Opus Symbiosis have got their creative approach spot on offering up this warm and atmospheric album for people to participate in. It may only be a short album per se, but there isn't anything in my mind that could be added or removed to make it any better. The future looks bright for this up and coming band.
"Opus Symbiosis is a band that will more than appeal to the fans of artists such as District 97, Information Superhighway, Muse and Radiohead or to anybody who has more than a passing interest in high quality melodic prog."
French zeuhl group Rhùn make their first appearance on this website with a collection that contains all of their previously recorded songs. Within Ïh, one can expect to find the band's debut EP, also titled Ïh and recorded in 2012, as well as three 'bhönus' tracks from their demos album recorded in 2008. The demos fill in the gaps left by the EP which, confusingly, does not contain the title track Ïh itself. Even more confusingly, the album packaging suggests that there are two album titles, Ïh and Fanfare du Chaos, although I am assured by drummer Captain Flapattak that the latter is simply the band's subtitle. With track titles such as Dunb, Mlùez and Bùmlo, this is hardly the most straightforward album to review.
However, buried beneath the sea of confusion and diacritics lurks the music itself, dark and ominous. This band exhibit zeuhl in its truest form, with faux-Kobaïan lyrics to match, a tribute to such fine acts as Magma and Dün (see DPRP's reviews of the latter's Eros album). Fiercely complex and defiantly inaccessible, there's much fun to be had on this album.
The Ïh EP consists of two nine-minute tour de force pieces, divided by a three-minute 'intermud' played in the style of an orchestral quartet with the Ensemble Pantagrulair. The opener, Toz is one of those 'everything including the kitchen sink' tracks, with a flurry of zany ideas and themes cropping up through the track. The fast pace keeps the audience on its toes. Just like their godfathers Magma, Rhùn have tried to write incomprehensible lyrics that are still fun to try and memorise and sing along to, although for me nothing on this album gets close to the "Üts Köhntarkösz" section of Magma's K.A I.
In fact, this is where I can appropriately expound my theory of what I like in music. After much deliberation, I've realised that, for me personally, lyrics and their meaning are not a priority. I feel that if the music isn't captivating in some way, then no amount of poetry can save it. This isn't a rule I've set for myself, but is my own observation of what I appreciate when listening to music. I began to notice that I felt this way when I realised that the meaninglessness of Jon Anderson's lyrics in the music of Yes gave no bearing on how much I enjoyed the music; it was the fact that the words complemented the music in a way that transcended meaning that made the music so enjoyable.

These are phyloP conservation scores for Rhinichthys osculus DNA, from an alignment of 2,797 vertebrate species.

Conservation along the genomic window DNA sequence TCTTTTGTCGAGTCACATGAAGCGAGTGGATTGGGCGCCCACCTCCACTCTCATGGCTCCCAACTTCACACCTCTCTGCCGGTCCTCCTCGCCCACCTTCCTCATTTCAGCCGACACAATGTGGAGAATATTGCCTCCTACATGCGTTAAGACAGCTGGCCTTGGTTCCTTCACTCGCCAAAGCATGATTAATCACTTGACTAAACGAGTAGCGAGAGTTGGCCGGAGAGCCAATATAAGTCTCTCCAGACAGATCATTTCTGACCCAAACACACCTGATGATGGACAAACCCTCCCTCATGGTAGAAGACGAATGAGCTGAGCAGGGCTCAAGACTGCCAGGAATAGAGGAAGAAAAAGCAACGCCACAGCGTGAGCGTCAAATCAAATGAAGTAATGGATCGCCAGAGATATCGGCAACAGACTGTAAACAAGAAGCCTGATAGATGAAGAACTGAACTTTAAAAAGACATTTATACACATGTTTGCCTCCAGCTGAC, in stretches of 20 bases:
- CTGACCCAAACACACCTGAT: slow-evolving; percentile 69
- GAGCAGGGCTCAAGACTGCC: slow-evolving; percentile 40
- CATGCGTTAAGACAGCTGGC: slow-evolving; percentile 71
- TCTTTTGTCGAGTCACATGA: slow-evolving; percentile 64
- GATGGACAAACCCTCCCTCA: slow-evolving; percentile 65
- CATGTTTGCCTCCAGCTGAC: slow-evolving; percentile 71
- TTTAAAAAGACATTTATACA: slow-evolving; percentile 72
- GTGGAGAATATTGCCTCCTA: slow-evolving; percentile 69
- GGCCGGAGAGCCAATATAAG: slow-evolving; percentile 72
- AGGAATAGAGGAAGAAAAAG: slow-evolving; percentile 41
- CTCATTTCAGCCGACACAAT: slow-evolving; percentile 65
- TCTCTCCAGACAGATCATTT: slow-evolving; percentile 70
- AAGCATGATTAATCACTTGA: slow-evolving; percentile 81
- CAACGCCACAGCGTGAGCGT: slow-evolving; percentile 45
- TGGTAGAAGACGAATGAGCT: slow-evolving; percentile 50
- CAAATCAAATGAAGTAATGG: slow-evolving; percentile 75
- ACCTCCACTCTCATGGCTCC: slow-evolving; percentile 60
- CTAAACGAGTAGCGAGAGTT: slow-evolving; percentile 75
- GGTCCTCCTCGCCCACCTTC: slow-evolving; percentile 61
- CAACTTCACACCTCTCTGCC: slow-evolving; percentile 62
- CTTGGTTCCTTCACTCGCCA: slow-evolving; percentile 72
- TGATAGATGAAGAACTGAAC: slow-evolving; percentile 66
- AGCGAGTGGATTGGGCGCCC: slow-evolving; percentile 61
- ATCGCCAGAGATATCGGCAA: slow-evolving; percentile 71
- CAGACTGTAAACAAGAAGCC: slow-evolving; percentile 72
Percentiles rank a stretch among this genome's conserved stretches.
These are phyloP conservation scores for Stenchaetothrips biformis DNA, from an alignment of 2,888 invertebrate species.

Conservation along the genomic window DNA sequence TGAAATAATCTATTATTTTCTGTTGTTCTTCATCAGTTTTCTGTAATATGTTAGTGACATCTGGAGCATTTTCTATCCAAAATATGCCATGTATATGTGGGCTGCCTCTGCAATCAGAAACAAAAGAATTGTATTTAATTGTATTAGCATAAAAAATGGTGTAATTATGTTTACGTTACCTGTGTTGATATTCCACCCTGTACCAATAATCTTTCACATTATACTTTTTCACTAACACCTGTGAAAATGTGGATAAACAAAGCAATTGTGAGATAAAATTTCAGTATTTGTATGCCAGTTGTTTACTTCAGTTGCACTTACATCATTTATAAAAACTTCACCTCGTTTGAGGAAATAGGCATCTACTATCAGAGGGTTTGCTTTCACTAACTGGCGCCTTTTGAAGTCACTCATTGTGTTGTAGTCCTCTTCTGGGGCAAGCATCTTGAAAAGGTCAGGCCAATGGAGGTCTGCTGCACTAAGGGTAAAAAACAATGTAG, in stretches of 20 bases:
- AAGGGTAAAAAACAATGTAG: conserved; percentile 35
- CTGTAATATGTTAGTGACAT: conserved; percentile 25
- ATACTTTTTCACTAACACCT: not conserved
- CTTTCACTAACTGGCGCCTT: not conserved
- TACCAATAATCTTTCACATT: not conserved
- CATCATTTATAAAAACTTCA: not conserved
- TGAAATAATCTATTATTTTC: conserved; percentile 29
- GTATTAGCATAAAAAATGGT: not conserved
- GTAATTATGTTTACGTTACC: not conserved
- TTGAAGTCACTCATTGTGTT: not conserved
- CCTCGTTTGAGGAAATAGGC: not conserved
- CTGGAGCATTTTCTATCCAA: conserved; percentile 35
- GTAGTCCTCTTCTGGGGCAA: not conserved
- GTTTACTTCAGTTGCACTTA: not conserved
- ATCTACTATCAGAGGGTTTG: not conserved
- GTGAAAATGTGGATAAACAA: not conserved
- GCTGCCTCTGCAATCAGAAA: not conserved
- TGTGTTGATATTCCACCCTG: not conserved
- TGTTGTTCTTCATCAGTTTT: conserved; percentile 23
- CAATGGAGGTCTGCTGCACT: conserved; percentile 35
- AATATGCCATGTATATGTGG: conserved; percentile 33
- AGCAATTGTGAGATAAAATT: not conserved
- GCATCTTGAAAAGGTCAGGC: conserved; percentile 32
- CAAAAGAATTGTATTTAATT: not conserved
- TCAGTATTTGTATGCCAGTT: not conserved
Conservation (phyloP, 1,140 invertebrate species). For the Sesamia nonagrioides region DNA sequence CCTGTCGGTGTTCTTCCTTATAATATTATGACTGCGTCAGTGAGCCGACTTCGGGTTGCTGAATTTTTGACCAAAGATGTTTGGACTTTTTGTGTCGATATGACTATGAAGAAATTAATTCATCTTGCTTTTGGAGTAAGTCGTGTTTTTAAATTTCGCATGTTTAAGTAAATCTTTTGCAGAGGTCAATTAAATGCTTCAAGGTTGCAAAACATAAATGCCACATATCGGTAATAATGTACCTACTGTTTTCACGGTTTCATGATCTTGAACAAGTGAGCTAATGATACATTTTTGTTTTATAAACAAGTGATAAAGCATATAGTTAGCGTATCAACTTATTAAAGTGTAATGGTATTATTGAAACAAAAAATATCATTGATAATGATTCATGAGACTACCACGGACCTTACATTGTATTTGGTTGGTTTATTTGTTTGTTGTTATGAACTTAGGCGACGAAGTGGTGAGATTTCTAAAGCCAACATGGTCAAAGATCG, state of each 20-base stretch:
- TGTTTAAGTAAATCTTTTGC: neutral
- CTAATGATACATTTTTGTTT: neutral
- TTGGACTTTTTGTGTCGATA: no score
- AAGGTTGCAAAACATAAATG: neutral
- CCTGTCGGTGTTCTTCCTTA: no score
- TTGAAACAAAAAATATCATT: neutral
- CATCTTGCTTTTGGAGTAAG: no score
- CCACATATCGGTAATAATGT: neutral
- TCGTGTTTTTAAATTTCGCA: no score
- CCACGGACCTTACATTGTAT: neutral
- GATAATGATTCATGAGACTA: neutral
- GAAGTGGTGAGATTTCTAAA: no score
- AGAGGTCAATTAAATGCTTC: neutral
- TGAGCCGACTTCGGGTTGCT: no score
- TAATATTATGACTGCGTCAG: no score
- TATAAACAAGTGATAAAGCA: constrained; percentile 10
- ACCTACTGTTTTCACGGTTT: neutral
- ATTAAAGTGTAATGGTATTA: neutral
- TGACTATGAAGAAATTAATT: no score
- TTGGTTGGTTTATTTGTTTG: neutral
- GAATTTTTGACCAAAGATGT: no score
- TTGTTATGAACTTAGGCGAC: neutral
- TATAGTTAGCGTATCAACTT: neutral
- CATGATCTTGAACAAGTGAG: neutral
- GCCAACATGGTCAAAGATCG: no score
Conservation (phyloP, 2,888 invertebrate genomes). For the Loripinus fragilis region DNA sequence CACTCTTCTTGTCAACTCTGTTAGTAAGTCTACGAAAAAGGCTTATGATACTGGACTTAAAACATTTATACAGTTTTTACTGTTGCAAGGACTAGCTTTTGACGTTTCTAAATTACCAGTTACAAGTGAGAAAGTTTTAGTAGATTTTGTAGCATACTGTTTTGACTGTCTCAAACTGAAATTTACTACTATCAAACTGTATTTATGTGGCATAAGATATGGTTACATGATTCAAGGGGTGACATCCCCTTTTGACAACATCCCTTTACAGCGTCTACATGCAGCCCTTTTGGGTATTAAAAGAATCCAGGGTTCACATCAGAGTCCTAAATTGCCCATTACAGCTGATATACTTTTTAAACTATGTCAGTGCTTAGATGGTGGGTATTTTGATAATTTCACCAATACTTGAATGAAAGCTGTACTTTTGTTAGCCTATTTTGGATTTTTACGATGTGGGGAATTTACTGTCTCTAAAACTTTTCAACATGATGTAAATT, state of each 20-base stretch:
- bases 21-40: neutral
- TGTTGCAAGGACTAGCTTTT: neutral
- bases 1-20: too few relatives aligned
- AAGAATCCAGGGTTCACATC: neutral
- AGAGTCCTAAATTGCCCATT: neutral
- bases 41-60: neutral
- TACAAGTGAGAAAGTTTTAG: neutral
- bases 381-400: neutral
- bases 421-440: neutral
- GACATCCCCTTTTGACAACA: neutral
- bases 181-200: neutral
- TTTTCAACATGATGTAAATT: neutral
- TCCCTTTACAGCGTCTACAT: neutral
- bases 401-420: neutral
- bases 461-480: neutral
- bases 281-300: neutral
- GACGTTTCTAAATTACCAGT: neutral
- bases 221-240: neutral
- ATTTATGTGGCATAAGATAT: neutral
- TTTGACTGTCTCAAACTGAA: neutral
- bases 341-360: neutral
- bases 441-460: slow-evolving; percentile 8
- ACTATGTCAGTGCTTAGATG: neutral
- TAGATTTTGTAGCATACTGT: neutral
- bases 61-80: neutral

I feel that this complementation is what zeuhl seeks to experiment with. The words of Kobaïan are seemingly meaningless, and yet propel the music to new and higher levels. By writing in a made up language, Magma, Rhùn and others are freeing themselves from the shackles of having to associate their music, an abstract entity, with a literal meaning. The music is now free to do whatever it wants, and can still contain the power of vocals and lyrical structure. Moreover, the words of Kobaïan are captivating in their repetition, and drill themselves into the listener's brain without the aid of having any meaning. It's a thought-provoking way of writing music, that's for sure.
After Intermud, the band set off on the more straightforward, though still incredibly obtuse Dunb, which in places resembles a marching piece. There's more consistency to this piece than on Toz, which gives it a sense of momentum. Despite the momentum, the band see fit to slow their marching right down to a halt right near the end, before speeding up again directly afterwards, a technique I haven't heard in quite a while.